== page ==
The mean duration of surgery in the general population was 78.0 ± 27.3 min. The mean duration of surgery was 74.8 ± 28.8 min in consultant group. This was significantly short (p = 0.02) compared to 85.9 ± 21.2 min in trainee group, Fig. 2. Intraoperative blood loss was comparable in both groups (60 ± 40 ml vs. 80 ± 23 ml, p = 0.27).
Fig. 2

Duration of surgery. Surgical trainees operated significantly (p = 0.02) longer than attending surgeons

The incidence of transient postoperative hypocalcemia in this series was 20.7 % (43/208). The corresponding incidences were 21.7 % (31/147) and 19.7 % (12/61) in consultant group and trainee group respectively. Permanent hypocalcemia developed in two cases (0.9 %), both from consultant group. The rate of postoperative hemorrhage was 3.4 % (7/208). Five of the seven cases of postoperative hematoma occurred in consultant group (3.4 %) while two cases occurred in trainee group (3.2 %). The incidence of transient RLNI, with respect to the number of lobes resected in this series was 6.3 %. The corresponding incidences were 6.7 and 5.2 % in consultant group and trainee group respectively. The incidence of permanent RLNI was 0.9 % (2 cases), both from consultant group. There was no significant difference (p = 0.41) amongst both groups with respect to postoperative complications, Fig. 3. The mean length of postoperative stay was 4 ± 1 day. This was similar in both groups. There was no mortality in this series.
Fig. 3

Postoperative complications. There was no significant difference (p = 0.4) in perioperative morbidity amongst both groups

Discussion

Sutureless thyroid surgery has gained grounds in the last decade. The effectiveness and safety of suture devices like Harmonic-Scapel® and LigaSure® have been proven in many studies [1, 3, 5, 1216]. Moreso, sutureless thyroid surgery has been shown to reduce operative time and overall cost of surgery [17]. Being a relatively new technique, little is known about the safety of this technique in the hands of surgical trainees.

The aim of this study therefore was to investigate the safety of sutureless thyroid surgery in the hands of surgical trainees. Using data from a single center, a retrospective analysis of the outcomes of patients managed by surgical trainees was compared to those of patients managed by consultants. In all cases, sutureless thyroid surgery was performed using the vascular sealing device LigaSure® Precise, Covidien, Boulder, CO, USA. Both groups were comparable with regard to comorbidity, diagnosis and surgical procedures.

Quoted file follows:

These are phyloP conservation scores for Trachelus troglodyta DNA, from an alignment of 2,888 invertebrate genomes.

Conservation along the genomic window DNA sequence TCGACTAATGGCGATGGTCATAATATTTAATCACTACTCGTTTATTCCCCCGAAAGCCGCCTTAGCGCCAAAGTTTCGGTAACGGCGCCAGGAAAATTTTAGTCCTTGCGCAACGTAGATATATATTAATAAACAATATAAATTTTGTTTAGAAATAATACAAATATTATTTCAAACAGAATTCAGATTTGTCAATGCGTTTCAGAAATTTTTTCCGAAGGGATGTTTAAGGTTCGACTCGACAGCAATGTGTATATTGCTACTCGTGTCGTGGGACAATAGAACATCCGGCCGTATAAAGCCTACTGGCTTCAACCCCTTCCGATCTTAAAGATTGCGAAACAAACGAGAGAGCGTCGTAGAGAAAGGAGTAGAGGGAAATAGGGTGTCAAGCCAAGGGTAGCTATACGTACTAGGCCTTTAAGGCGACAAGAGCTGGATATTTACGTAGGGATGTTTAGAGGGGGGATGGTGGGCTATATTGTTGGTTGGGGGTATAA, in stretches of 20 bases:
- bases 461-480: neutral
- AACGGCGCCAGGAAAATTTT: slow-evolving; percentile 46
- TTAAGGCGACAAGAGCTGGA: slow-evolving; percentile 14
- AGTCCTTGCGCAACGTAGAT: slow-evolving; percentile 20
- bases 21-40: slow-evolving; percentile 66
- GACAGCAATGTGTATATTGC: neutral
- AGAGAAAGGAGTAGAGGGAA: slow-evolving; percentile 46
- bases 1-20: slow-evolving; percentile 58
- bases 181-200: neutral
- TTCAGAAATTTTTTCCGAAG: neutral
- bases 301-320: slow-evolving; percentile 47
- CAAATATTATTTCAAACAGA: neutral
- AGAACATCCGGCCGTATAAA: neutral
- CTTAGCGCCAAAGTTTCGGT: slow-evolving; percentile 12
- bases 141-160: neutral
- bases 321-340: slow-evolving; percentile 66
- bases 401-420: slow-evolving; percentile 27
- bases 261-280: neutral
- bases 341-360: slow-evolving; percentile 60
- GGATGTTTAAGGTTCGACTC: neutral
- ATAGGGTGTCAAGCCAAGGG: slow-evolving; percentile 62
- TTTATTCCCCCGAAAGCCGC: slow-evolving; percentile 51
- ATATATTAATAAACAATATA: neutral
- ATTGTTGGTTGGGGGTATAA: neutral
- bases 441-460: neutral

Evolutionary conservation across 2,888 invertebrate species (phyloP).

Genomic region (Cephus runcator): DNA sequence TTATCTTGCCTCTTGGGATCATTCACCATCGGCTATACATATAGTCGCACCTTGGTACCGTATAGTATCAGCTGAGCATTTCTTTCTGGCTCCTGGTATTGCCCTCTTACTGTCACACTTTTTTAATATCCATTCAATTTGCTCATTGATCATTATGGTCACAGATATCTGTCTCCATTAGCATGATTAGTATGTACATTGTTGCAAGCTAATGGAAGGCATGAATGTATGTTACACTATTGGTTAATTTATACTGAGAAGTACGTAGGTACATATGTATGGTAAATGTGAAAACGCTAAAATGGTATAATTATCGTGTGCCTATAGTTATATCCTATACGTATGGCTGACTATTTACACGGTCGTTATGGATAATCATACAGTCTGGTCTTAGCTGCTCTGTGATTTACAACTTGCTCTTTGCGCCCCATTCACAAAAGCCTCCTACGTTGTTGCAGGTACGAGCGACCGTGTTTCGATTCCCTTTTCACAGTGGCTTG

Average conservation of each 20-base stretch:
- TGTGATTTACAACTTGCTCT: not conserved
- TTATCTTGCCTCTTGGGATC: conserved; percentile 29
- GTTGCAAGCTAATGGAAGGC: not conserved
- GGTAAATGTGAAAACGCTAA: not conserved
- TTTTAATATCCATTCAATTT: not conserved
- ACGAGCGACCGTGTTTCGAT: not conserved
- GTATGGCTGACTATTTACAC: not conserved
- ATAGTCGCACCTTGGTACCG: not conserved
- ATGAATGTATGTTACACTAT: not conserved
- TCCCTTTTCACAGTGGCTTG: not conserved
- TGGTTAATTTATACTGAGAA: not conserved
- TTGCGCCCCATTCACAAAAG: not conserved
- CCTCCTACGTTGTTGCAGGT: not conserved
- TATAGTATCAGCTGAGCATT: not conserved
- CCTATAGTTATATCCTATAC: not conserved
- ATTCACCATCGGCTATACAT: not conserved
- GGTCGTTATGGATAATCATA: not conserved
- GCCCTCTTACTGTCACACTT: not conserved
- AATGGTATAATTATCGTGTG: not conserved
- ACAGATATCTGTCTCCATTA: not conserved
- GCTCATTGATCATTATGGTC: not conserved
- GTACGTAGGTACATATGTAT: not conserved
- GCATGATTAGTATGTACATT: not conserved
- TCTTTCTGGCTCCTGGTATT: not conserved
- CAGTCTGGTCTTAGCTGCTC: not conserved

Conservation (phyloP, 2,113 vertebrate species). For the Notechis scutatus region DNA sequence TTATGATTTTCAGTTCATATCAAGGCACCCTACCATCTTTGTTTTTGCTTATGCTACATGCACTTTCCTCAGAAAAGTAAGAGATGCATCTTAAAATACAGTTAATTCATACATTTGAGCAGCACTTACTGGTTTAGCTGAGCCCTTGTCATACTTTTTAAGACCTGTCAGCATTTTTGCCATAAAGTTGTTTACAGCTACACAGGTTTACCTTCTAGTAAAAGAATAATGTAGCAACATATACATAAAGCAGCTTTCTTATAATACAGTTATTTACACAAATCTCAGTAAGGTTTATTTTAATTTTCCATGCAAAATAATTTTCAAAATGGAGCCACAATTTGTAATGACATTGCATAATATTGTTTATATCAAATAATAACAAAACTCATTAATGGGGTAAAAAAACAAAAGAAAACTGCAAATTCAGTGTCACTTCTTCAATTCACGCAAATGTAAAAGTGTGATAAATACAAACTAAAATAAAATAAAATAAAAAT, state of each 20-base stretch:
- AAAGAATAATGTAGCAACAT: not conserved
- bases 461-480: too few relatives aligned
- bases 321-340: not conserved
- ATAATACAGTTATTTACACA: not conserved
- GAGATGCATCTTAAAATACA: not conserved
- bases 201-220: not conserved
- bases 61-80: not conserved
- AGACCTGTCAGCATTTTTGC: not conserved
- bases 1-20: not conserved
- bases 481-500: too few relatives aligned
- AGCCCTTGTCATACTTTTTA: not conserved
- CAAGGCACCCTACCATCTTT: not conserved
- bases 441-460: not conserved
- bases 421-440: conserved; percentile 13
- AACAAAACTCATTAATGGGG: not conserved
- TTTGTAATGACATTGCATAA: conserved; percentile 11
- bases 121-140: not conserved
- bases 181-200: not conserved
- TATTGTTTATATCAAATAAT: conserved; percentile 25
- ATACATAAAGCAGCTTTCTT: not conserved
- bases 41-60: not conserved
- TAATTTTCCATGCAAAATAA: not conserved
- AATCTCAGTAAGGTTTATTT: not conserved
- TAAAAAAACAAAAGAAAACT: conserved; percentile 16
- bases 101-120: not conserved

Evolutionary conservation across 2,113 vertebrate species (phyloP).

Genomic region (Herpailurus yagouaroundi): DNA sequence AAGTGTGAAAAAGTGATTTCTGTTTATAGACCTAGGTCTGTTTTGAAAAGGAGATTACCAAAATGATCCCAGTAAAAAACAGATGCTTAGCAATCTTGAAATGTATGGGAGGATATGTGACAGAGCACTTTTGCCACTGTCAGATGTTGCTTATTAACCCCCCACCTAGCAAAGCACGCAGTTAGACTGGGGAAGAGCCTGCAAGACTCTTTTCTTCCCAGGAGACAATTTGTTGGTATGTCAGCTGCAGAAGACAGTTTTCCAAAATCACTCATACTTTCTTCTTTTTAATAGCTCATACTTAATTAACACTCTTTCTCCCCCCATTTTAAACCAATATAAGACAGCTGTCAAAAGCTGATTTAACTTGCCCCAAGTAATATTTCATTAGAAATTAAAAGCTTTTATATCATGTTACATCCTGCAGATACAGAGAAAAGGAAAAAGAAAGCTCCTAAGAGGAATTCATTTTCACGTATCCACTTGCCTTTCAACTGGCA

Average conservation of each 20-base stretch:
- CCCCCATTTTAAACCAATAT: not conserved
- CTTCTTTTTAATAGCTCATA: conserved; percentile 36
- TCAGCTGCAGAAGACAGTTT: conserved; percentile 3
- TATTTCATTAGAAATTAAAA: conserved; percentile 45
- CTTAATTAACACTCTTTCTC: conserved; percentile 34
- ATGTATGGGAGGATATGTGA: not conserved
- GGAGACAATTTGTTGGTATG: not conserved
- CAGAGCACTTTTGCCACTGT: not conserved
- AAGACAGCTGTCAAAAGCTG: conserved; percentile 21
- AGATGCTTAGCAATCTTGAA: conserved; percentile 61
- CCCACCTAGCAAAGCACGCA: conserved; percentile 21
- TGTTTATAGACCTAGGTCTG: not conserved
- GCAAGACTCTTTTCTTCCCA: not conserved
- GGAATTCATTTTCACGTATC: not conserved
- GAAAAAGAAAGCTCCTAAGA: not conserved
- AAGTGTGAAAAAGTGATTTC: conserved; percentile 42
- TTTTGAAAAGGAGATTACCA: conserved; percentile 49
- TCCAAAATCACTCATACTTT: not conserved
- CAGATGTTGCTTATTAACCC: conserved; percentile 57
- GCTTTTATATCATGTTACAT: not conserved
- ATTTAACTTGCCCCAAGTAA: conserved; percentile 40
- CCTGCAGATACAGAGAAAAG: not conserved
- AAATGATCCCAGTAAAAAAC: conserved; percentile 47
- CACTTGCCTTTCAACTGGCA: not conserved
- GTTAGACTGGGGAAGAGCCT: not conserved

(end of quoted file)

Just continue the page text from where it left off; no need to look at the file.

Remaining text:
In our surgical training program, trainees start to perform thyroid procedures in the fourth year of their training. By this time, all our trainees must have assisted in quite a number of thyroid procedures. The consulting surgeons on the other hand had enough experience in thyroid surgery with >300 thyroid procedures each.

Trainees performed about 30 % of surgeries in this study. The mean duration of surgery in this series was 78.0 ± 27.3 min. This was comparable to published data for sutureless thyroid procedures [1820]. As expected, surgery lasted significantly longer (p = 0.02) when performed by trainees.

The incidence of transient postoperative hypocalcemia requiring calcium and vitamin D substitution was 19.7 % in the trainee group and 21.7 % in the consultant group. The rate of permanent hypocalcemia in this series was 0.9 % (2 cases), both from the consultant group. The incidence of transient RLNI with respect to nerves at risk was 5.2 % in the trainee group and 6.7 % in the consultant group. Permanent RLNI was seen 0.9 % (2 cases), both from the consultant group. Similar rates have been reported in a recently published meta-analysis by Lang et al. [2123].

Interestingly, IONM signals were normal in almost all cases with transient postoperative RLNI. Since the RLN was visualized and free of tension in the course surgery, recurrent laryngeal nerve dysmotility must be blamed on postoperative hematoma, even though drains were placed in all cases. This explanation is supported by the complete recovery of nerval function following wound heailing.

On the contrary, IONM signal was abnormal in the two cases with permanent RLNI. In the first case, the RLN was thermally damaged using a bipolar diathermy while trying to seal a bleeding vessel. The cause of permanent RLNI in the secound case could not found. These patients we referred to a logopedist.